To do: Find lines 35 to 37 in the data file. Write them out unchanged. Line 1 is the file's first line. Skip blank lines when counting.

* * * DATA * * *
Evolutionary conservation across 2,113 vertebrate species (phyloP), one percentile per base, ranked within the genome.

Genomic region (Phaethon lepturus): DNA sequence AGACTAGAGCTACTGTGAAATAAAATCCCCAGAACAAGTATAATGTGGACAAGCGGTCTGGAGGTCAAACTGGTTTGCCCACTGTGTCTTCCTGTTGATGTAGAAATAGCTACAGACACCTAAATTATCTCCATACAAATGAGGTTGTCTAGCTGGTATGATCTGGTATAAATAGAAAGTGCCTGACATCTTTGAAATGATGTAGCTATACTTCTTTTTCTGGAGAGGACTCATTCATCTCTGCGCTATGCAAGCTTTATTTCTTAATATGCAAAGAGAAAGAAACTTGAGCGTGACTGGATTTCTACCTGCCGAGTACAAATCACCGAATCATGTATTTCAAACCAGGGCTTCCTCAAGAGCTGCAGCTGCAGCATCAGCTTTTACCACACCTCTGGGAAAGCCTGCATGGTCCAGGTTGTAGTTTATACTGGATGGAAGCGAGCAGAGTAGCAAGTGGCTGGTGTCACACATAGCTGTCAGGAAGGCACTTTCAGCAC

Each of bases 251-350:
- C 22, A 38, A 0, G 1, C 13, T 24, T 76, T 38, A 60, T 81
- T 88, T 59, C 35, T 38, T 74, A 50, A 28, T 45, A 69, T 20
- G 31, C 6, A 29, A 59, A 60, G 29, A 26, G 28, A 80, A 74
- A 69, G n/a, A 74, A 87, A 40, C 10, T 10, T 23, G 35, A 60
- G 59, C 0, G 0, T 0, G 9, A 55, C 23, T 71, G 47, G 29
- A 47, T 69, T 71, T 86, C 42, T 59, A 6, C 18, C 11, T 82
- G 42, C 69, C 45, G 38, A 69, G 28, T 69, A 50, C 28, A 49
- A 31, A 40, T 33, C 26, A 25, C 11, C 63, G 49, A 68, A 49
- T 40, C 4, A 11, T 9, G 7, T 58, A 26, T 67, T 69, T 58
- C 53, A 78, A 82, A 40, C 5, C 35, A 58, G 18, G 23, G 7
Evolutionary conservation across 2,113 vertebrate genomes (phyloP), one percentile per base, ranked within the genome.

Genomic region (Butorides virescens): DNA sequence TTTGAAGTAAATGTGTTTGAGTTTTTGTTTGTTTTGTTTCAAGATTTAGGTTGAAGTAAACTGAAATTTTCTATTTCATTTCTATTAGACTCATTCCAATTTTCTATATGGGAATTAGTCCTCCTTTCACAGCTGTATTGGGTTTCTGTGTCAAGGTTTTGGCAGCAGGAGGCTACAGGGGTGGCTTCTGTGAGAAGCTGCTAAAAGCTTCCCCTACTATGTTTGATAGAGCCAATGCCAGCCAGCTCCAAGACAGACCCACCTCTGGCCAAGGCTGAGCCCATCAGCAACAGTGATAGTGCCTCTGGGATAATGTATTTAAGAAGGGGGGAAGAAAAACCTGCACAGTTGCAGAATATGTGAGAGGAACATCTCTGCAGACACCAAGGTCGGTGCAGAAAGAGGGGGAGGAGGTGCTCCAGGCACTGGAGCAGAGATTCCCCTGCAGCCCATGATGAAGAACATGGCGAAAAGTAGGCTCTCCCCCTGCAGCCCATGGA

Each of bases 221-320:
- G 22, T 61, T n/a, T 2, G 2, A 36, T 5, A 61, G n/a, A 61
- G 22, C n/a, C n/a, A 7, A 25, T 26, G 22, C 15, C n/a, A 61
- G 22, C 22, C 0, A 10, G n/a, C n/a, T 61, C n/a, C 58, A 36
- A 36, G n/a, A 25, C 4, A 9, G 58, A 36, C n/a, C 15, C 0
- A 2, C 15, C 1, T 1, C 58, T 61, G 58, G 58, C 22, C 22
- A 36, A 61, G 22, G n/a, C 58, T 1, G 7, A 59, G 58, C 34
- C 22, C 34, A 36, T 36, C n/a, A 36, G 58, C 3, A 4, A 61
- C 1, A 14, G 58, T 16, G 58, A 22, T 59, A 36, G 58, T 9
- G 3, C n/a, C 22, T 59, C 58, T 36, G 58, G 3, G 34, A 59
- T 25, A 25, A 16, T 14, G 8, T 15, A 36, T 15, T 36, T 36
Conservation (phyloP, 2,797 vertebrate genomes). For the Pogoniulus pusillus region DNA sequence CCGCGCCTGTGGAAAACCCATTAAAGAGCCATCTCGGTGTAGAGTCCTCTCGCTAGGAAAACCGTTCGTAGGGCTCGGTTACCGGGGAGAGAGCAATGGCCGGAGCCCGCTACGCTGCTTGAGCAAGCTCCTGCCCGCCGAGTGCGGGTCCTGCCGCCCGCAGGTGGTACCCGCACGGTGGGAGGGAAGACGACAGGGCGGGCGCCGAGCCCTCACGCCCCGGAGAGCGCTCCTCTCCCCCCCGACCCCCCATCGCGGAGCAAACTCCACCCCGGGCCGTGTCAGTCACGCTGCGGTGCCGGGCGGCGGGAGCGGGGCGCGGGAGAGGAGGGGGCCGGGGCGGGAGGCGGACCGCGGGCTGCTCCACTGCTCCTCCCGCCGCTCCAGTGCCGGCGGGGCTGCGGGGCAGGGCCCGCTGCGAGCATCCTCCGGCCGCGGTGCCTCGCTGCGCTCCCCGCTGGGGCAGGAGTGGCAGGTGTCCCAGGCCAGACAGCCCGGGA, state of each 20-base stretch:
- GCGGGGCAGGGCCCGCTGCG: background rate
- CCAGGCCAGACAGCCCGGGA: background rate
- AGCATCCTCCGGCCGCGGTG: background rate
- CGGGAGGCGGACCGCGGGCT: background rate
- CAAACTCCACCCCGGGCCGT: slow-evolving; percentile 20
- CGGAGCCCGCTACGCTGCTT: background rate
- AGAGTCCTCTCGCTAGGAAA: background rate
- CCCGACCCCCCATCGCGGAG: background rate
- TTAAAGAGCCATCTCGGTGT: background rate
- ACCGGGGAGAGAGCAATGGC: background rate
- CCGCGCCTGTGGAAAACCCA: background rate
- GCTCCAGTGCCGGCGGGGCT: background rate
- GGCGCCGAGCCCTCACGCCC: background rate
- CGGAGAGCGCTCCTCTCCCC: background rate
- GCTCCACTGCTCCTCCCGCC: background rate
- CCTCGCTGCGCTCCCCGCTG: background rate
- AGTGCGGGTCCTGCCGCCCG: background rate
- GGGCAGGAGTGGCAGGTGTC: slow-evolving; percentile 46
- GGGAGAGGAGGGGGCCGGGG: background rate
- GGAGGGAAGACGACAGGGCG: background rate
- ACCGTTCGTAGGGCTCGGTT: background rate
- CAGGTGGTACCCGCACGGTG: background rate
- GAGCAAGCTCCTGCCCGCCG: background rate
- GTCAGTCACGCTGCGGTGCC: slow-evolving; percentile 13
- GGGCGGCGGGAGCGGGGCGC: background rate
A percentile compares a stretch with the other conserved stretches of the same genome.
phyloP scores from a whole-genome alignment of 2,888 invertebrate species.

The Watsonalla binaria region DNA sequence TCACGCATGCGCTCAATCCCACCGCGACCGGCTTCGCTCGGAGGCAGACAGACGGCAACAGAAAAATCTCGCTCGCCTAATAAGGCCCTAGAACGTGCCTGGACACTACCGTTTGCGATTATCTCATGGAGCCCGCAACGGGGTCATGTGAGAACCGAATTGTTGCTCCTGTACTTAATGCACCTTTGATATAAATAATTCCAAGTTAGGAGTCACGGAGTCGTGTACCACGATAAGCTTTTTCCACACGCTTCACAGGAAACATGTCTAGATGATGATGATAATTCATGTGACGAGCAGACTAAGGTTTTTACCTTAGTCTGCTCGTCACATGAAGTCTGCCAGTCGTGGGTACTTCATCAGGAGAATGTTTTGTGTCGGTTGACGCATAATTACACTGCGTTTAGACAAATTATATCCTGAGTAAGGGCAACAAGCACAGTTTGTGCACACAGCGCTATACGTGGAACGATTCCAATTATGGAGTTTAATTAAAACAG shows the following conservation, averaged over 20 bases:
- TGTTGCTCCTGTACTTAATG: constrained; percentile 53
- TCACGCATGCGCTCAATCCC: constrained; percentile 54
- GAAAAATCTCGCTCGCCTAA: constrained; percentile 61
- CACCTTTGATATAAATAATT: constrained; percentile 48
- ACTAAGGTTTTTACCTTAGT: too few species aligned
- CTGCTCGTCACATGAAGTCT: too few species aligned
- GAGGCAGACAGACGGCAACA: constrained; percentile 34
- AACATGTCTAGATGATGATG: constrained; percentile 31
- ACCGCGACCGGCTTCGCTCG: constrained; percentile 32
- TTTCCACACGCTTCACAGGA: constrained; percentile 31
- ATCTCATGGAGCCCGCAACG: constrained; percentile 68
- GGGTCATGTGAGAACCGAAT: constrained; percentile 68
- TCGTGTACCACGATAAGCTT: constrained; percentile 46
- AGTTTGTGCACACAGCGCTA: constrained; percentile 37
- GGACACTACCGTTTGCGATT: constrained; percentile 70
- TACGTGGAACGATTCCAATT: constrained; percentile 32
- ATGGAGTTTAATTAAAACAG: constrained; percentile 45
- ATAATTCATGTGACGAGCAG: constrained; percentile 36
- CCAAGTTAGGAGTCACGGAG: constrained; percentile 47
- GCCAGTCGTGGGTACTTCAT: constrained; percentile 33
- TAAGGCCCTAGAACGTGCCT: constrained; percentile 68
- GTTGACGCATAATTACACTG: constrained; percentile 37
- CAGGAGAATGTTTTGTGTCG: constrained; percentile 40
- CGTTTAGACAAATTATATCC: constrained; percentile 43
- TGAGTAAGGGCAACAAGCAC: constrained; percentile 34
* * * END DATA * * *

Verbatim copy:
- CCCGACCCCCCATCGCGGAG: background rate
- TTAAAGAGCCATCTCGGTGT: background rate
- ACCGGGGAGAGAGCAATGGC: background rate